Improving or Prolonging Mesothelioma Life Expectancy

Though mesothelioma is tough to battle and doesn’t respond to treatments as well as some other forms of cancer, there are still things that patients can do to increase their life expectancy. Every case is different; some things will work for some patients but not others. Nevertheless, close attention to the recommendations of your oncologist should point you in the right direction and hopefully help improve or prolong your life expectancy.


Undergoing treatment for mesothelioma is, of course, the best way to improve life expectancy. Because each patient is unique, a variety of treatment options may be offered. Generally, doctors will suggest surgery, chemotherapy or radiation.

  • Surgery – Surgery for mesothelioma is generally not curative because of the late stage at which the disease is diagnosed. However, it can be used to remove as much of the cancer as possible. In the case of pleural mesothelioma, this is done via a procedure known as a pneumonectomy, which removes the diseased lung, or an extrapleural pneumonectomy, which removes the lung and other tissue around it. Both are very serious surgeries that can only be performed on someone in reasonably good health. Other surgeries are used as palliative measures, including thoracentesis, paracentesis and pleurodesis, all designed to lessen symptoms and make the patient more comfortable.
  • Chemotherapy – Chemotherapy is most often recommended in the treatment of mesothelioma of all varieties. Though there are more than 100 chemotherapy drugs on the market, only a few are indicated for the treatment of mesothelioma. One in particular, Alimta®, is the only FDA-approved drug specifically designated for the treatment of malignant pleural mesothelioma. It has indeed shown some promise.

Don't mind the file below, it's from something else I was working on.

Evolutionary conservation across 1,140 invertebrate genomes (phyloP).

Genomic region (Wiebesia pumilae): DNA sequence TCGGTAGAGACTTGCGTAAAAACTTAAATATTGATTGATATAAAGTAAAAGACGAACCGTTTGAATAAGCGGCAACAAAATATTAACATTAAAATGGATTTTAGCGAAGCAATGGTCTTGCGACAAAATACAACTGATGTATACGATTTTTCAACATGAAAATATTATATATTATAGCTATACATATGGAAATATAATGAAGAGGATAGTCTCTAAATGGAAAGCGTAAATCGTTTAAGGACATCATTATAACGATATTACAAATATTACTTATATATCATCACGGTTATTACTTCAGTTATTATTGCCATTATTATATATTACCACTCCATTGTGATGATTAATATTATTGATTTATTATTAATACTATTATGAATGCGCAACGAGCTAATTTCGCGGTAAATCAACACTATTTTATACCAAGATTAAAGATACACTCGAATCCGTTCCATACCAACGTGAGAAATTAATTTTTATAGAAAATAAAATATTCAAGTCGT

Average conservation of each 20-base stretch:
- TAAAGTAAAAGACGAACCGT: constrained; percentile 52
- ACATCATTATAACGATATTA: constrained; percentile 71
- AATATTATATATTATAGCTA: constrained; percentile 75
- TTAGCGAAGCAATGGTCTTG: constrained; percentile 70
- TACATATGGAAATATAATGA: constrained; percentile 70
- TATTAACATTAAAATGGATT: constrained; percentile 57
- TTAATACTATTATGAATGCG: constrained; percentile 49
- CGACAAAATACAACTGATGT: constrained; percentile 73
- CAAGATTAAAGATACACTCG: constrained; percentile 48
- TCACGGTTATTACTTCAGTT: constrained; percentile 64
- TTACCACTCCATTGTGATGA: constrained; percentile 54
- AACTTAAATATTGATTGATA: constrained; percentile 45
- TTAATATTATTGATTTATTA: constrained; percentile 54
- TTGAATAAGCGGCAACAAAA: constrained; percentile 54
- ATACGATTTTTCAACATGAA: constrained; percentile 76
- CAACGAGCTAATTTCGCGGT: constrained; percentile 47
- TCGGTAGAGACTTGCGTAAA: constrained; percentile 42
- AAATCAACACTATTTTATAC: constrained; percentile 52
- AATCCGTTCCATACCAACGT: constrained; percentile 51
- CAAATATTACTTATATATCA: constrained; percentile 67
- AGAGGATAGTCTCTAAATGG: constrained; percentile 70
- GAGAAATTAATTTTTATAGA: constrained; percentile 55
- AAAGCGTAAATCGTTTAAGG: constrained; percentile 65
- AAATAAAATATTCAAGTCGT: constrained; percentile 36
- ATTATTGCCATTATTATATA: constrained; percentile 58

• Radiation therapy – Radiation has not shown a lot of promise in prolonging the life expectancy of the mesothelioma victim, however, like some aforementioned surgeries, it is often used to relieve symptoms of the disease, which may prompt a slight increase in life expectancy.

If you would like to learn more about current treatment options, clinical trials, or how to obtain financial assistance to help pay for medical costs, please fill out the form on this page to receive a comprehensive and complimentary packet in the mail.

Clinical Trials

Clinical trials test new drugs and treatments for various diseases. Each year, there are several clinical trials in progress that are taking a close look at new treatments for mesothelioma. Patients who meet the parameters of the study may opt to participate in a clinical trial recommended by their oncologist. While an increase in life expectancy is not promised, many patients have found that their participation in such trials does indeed buy them some extra time. Because the drugs are new and experimental, clinical trials are not without risk but most patients agree that the advantages far outweigh these risks.

Early Diagnosis

Obviously, the ideal way to improve or prolong the life expectancy of a person with mesothelioma would be to diagnose the disease before it reaches Stage 3 or 4, when treatment options are limited. Researchers are working constantly to find ways to do this.

In 2007, the FDA approved a blood test known as Mesomark®, which uses an enzyme-linked immunosorbent assay to measure the amount of Soluble Mesothelin-Related Peptides (SMRP) in human serum. The presence of an elevated level of SMRP may indicate the presence of mesothelioma long before symptoms have surfaced. Those who have been exposed to asbestos in the past should take advantage of this test, potentially catching the disease before it has progressed too far.